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Press Release

Two Behavioral Health Clinic Operators Plead Guilty To Conspiracy To Commit Over $1 Million In Health Care Fraud

For Immediate Release
U.S. Attorney's Office, Middle District of Florida

Jacksonville, FL – Acting United States Attorney W. Stephen Muldrow announces that Shawn Thorpe (30) and Ruben McLain (46), both of Winston Salem, North Carolina, have pleaded guilty to conspiracy to commit healthcare fraud. Each faces a maximum penalty of five years in prison and a fine of up to $250,000. A sentencing date has not yet been set. 


According to the plea agreements, Thorpe and McLain agreed that McLain was an “excluded provider” – meaning that he was prohibited from billing the federal health care programs for any services. McLain had been excluded from participation in these programs due to an earlier 2011 federal conviction for health care fraud.


Notwithstanding this exclusion, Thorpe and McLain together worked to create and manage Coastal Bay, a company that provided medical care to Medicaid patients. Thorpe never disclosed to the Medicaid program that he was working with an individual who had been excluded from participating in the program. In an effort to conceal McLain’s involvement, McLain used an alias – “Julian Winchester.” Through this alias, McLain performed a variety of functions, including hiring and firing individuals, seeing patients, and performing other managerial tasks. McLain routinely traveled from his home in North Carolina, to Jacksonville, to assist in Coastal Bay’s operations.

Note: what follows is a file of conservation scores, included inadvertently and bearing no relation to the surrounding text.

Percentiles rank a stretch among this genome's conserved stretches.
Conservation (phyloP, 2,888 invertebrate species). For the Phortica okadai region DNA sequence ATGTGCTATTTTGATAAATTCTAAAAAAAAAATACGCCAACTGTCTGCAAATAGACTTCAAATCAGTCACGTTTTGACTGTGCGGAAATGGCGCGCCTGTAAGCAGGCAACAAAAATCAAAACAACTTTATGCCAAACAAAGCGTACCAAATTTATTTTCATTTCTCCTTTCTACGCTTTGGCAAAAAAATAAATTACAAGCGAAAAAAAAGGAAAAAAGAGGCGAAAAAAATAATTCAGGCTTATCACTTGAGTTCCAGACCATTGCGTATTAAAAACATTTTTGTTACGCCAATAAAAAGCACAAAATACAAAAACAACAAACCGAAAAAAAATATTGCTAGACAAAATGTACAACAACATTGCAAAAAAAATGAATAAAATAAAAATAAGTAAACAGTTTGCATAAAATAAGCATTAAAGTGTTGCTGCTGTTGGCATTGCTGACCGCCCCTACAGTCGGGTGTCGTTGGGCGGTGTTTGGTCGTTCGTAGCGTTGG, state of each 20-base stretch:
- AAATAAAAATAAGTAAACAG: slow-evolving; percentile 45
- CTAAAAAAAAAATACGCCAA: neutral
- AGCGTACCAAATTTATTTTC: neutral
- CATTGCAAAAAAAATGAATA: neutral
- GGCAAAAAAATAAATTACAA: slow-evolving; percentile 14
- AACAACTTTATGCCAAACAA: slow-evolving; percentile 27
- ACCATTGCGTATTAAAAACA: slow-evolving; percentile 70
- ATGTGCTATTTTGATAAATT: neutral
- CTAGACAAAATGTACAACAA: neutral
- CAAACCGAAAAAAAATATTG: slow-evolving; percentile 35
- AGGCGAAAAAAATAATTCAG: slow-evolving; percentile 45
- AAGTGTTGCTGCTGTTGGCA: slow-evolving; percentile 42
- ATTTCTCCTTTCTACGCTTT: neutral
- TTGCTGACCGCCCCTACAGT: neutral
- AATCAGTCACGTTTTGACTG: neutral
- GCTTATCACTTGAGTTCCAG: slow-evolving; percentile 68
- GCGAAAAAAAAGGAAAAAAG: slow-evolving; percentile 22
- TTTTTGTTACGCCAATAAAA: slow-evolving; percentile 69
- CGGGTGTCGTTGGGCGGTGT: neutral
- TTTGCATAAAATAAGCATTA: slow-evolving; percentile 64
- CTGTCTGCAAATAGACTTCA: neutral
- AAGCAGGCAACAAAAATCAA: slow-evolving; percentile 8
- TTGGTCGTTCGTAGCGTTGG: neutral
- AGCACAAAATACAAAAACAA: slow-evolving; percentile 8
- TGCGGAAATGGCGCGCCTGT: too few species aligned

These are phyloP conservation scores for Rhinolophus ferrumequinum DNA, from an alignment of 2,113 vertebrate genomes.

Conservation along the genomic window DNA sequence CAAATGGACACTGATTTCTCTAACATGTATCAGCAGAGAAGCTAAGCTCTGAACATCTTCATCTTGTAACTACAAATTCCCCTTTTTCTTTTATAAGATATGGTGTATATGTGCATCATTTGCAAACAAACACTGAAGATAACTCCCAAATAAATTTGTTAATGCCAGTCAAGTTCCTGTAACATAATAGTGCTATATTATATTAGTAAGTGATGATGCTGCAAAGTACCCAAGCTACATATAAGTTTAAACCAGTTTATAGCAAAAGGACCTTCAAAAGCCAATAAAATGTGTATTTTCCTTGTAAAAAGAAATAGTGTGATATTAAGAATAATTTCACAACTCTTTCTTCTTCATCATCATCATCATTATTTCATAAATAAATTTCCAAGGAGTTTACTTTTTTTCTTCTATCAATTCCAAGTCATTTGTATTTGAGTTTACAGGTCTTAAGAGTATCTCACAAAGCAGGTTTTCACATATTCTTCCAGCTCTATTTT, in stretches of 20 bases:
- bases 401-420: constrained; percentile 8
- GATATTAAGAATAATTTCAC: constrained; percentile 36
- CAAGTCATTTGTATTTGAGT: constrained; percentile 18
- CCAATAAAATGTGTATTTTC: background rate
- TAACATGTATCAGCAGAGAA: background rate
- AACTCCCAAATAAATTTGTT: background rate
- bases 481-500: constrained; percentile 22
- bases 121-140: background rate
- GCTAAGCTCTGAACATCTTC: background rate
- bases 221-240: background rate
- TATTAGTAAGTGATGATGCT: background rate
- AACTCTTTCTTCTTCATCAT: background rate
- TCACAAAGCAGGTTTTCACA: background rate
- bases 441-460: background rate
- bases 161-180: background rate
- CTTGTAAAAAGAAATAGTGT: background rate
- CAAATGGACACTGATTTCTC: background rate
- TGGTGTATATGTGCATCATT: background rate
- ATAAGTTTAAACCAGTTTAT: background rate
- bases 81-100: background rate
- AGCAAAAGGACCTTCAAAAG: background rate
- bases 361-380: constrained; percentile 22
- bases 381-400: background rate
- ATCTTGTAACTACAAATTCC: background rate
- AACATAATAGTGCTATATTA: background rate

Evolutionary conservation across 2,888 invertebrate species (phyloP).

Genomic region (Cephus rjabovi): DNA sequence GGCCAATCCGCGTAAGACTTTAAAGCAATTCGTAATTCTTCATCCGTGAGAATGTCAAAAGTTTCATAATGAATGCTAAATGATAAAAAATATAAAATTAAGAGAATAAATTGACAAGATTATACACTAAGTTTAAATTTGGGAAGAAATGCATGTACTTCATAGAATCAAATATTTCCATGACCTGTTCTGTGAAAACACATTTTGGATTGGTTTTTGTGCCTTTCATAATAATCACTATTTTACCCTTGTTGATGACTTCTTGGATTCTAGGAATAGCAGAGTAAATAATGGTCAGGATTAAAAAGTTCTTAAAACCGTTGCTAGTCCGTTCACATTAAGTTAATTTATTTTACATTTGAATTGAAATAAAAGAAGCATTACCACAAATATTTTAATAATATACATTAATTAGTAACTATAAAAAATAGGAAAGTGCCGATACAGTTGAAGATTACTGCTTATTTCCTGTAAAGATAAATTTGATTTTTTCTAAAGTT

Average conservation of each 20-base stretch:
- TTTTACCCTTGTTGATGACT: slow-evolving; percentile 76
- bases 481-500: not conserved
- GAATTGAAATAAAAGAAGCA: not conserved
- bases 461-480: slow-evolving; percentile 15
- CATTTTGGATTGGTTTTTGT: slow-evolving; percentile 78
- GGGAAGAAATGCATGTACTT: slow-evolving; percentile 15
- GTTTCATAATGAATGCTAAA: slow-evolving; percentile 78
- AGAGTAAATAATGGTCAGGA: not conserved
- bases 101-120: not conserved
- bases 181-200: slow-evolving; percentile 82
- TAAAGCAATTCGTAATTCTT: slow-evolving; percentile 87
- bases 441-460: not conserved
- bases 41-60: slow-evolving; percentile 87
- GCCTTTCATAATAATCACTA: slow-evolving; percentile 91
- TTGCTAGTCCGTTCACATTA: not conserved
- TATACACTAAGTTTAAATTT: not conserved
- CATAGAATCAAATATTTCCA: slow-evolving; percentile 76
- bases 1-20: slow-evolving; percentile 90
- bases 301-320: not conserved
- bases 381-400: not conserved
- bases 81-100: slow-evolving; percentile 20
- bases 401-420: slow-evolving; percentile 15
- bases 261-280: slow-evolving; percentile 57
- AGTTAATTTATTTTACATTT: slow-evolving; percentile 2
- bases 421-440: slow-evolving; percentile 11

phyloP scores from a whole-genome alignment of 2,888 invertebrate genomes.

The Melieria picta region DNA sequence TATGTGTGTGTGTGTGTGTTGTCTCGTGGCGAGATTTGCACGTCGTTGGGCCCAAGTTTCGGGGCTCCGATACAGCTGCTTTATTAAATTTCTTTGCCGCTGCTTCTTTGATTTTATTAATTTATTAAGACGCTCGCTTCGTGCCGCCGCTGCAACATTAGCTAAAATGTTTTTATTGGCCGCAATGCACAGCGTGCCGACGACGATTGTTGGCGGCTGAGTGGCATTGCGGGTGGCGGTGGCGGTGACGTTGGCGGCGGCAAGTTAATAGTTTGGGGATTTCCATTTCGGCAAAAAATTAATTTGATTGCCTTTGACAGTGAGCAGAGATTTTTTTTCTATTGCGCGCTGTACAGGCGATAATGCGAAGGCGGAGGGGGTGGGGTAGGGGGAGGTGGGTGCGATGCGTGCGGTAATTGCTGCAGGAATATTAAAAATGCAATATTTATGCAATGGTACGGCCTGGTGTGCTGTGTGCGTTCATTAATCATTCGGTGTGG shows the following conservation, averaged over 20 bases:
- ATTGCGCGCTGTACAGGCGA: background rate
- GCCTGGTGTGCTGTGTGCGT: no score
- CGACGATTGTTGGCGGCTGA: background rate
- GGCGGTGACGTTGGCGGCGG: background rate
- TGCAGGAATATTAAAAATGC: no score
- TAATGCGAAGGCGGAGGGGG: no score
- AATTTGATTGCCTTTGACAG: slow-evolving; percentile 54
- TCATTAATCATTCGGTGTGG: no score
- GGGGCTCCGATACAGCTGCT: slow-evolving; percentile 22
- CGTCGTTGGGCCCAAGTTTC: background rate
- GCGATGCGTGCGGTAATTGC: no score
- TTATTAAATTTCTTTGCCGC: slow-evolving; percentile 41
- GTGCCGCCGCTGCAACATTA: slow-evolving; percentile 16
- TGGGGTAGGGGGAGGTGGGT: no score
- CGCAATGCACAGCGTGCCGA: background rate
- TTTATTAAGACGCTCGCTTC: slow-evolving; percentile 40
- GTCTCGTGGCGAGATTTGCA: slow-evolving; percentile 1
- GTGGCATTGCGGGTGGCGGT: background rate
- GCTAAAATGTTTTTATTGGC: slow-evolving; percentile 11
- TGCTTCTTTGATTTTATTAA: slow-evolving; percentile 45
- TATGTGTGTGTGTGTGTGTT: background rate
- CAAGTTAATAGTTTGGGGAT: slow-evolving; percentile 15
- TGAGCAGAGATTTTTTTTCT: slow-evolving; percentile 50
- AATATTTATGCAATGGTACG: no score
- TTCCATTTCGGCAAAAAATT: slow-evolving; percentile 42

McLain and his family received significant financial benefits due to his involvement in Coastal Bay. Specifically, McLain had access to a Coastal Bay credit card, which he used to make routine purchases at restaurants, furniture stores, gas stations, and other places in North Carolina, even though Coastal Bay had no operations in North Carolina. In addition, McLain and his immediate family received more than $10,000 in direct payment withdrawals from the Coastal Bay business account.


This matter was investigated by the U.S. Department of Health and Human Services and the State of Florida Medicaid Fraud Control Unit. It is being prosecuted by Assistant United States Attorney Jason Mehta and Jay Taylor.

Updated October 18, 2017

Financial Fraud
Health Care Fraud